Updated: Protocol-Oriented MVVM in Swift 2.0

I’ve fallen in love with Protocol-Oriented Programming (POP), but of course, I’m new to it and still learning. One of my favorite use-cases for POP is with MVVM.

I wrote about it back in August – read it if you’d like to understand the problem more. Since then, I have of course found an even better way of applying POP to MVVM! I gave a few talks on this over the past few months, so I’m excited to finally write it down (I’ll also post the video versions when they come out).

The key was the amazing Mixins and Traits in Swift 2.0 article by @mhollemans. So here is the updated version:

I’m going to use a very simple example. A Settings screen that currently only has one settings – put your app in Minion Mode!, but you can of course extrapolate to multiple settings:

Simulator Screen Shot Aug 17, 2015, 8.26.21 AM

The Cell Components

You can split this cell into two components – a label and a switch. Those same components can be used in any other cell or view in your application. And they require the same exact configuration. So why not break out the required configuration into protocols?

Let’s say that most of the switches in your app have the same switchColor – you can use protocol extensions to easily set that up:

However, I recommend being careful with the protocol extensions. Make sure that the same configuration (e.g. color) is used in at least two places before making it the default implementation.

You can also extend the protocol extension configuration to be more specific. For example, let’s say you have a header label that is configured one way (big and bold font and color) vs a subhead label (configured with a smaller font and lighter color) across the app. You can create protocols with default implementation for these!

And of course, this extends to images, text fields, and whatever other components you’re using in your app:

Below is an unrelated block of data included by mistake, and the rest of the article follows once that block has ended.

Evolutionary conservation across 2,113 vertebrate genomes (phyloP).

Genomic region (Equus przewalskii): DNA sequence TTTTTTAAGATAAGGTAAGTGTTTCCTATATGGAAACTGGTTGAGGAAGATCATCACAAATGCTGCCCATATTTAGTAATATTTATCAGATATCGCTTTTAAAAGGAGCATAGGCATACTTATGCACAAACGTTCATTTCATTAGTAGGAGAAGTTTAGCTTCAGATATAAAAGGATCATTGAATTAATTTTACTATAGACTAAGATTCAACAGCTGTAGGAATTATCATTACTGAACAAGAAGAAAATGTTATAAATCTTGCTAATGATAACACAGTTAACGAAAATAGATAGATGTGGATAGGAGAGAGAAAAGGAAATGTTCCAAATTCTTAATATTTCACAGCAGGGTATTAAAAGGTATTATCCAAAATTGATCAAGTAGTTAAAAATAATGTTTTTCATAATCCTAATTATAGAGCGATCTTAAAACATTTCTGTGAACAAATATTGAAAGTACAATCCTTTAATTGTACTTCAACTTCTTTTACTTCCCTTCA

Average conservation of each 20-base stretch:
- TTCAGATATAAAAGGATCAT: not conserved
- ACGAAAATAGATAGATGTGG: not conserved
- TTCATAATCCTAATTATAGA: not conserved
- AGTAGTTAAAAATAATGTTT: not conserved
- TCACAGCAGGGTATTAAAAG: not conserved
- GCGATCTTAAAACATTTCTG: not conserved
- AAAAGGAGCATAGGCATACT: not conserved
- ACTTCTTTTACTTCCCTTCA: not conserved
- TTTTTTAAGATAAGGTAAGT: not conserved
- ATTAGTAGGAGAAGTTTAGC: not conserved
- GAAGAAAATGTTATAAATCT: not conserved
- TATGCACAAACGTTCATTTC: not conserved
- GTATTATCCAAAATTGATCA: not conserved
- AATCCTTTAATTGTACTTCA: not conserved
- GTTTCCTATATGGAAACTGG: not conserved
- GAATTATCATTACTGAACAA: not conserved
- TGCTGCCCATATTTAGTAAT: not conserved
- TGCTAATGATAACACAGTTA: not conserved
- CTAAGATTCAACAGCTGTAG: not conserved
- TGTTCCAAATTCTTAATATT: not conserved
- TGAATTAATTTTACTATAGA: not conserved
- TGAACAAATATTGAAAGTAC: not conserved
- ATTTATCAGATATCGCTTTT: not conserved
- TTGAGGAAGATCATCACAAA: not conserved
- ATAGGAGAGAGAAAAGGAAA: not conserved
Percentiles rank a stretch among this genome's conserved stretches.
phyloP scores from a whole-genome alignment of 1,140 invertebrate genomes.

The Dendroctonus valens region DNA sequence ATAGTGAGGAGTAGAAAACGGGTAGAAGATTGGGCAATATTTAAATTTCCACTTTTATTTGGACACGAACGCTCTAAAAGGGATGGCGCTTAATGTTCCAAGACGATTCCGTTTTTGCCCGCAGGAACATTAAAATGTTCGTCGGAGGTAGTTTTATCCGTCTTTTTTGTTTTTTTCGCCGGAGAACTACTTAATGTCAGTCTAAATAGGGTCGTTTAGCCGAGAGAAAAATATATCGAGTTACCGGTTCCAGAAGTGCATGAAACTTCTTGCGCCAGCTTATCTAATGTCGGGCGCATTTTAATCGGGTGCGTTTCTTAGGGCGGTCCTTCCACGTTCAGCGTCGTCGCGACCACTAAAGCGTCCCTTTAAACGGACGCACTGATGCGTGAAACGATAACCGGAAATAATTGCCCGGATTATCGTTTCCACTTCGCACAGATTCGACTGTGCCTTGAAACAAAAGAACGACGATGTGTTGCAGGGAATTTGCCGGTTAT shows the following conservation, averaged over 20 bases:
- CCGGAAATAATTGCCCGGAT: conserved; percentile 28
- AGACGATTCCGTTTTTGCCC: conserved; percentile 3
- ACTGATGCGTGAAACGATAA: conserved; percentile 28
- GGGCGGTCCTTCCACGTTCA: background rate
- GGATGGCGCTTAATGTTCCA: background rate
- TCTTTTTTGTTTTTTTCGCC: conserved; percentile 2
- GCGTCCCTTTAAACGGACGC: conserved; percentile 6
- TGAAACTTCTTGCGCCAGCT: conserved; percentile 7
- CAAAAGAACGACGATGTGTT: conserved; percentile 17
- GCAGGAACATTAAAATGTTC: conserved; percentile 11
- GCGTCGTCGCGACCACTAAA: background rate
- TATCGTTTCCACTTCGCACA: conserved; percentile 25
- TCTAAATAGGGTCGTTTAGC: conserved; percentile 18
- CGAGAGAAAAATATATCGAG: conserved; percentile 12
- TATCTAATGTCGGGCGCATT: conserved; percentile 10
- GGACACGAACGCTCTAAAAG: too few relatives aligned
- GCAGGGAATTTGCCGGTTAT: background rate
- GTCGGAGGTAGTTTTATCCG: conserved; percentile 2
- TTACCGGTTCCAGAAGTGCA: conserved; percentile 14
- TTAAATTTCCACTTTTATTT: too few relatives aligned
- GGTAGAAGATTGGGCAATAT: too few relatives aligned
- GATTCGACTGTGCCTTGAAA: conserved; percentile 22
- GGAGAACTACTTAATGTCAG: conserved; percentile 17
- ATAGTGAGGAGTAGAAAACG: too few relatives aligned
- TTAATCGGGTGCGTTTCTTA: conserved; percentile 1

The Cell

So now, you can use protocol composition to require an object that conforms to the new composed protocol to configure the cell:

The View Model

The View Model is now going to be that object that takes in the Model data, and processes it to conform to the SwitchWithTextViewPresentable protocol for presentation to the user.

The View Controller

So now, configuring the Table View Cell is super easy:

Say goodbye to the Massive View Controller!

Conclusion

For me, the thing that makes something a good pattern is how easy it is to change. After all, “Change is the only Constant” as the famous quote goes. That is especially true in Software Development.

So how does this pattern measure up? Let’s say a product manager wants to add an image to the cell. After adding the UIImageView in my Storyboard and adding it as an @IBOutlet to my cell, the next step would be to simply add the ImagePresentable Protocol to my protocol composition typealias:

The second step is to just add the additional protocol conformance to the View Model:

That’s it! Consider how much you’d have to change if you had to add an image to a cell in your app. Protocols make this easy – just add a protocol conformance requirement and have an object conform to it!

For more view protocol examples and implementation, check out the Standard Template Protocols library.

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